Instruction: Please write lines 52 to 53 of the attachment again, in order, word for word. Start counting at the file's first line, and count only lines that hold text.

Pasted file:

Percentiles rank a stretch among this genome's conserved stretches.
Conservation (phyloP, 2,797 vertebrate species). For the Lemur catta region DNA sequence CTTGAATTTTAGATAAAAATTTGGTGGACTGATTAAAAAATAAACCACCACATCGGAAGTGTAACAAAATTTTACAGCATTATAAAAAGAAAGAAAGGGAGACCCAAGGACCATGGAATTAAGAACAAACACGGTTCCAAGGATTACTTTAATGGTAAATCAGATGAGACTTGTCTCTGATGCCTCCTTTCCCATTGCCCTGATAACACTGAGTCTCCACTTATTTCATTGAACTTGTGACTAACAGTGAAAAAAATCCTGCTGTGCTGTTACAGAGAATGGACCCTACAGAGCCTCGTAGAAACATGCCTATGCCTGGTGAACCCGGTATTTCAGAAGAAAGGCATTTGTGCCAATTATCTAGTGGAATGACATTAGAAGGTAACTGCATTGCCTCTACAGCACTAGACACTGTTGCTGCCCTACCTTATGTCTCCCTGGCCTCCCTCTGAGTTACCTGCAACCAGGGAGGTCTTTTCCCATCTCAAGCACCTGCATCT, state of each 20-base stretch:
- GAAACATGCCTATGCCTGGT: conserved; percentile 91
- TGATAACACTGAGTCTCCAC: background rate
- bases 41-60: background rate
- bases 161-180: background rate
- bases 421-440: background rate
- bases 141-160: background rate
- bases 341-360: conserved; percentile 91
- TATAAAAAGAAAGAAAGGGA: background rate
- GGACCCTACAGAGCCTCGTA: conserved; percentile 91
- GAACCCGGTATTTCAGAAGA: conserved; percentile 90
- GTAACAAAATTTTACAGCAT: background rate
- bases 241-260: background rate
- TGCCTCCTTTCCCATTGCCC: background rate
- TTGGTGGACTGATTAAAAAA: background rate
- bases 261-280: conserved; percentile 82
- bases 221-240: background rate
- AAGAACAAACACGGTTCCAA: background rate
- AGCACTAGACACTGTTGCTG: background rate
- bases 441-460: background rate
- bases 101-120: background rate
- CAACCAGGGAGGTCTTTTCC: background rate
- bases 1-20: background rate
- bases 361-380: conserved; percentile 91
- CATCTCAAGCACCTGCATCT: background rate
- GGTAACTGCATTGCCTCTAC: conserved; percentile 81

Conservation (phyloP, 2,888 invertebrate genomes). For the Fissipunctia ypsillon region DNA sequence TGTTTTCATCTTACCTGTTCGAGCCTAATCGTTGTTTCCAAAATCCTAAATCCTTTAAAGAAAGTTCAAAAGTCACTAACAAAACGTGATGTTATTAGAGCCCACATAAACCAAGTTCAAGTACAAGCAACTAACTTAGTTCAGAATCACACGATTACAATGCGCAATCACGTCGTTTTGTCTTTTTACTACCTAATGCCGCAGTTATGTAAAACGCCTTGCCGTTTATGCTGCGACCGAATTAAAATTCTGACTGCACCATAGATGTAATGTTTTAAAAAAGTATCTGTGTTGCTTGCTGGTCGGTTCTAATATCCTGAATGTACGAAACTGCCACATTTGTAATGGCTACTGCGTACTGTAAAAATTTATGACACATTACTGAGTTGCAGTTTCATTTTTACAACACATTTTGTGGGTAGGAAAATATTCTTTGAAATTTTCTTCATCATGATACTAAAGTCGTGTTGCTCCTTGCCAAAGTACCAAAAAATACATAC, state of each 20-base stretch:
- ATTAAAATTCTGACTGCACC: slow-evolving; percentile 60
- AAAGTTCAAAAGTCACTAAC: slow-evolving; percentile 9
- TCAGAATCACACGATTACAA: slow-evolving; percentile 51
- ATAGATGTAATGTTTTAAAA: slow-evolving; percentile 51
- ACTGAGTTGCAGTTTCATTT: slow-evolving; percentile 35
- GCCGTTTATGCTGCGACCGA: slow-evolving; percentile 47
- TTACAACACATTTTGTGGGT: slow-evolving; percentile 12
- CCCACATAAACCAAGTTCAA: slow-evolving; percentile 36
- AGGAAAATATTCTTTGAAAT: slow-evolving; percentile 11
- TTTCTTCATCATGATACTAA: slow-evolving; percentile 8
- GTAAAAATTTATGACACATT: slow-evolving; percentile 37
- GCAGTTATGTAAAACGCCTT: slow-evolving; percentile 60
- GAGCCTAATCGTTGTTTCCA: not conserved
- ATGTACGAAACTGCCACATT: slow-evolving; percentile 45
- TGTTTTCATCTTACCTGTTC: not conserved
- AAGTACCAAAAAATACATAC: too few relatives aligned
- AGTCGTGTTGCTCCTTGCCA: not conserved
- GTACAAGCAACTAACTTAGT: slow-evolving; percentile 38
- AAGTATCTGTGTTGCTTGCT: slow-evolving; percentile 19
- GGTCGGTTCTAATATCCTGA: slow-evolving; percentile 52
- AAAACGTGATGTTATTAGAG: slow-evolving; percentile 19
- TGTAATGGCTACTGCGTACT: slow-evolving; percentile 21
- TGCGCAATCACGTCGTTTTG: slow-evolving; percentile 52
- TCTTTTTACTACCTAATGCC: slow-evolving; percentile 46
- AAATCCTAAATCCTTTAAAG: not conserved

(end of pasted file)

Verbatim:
- TCTTTTTACTACCTAATGCC: slow-evolving; percentile 46
- AAATCCTAAATCCTTTAAAG: not conserved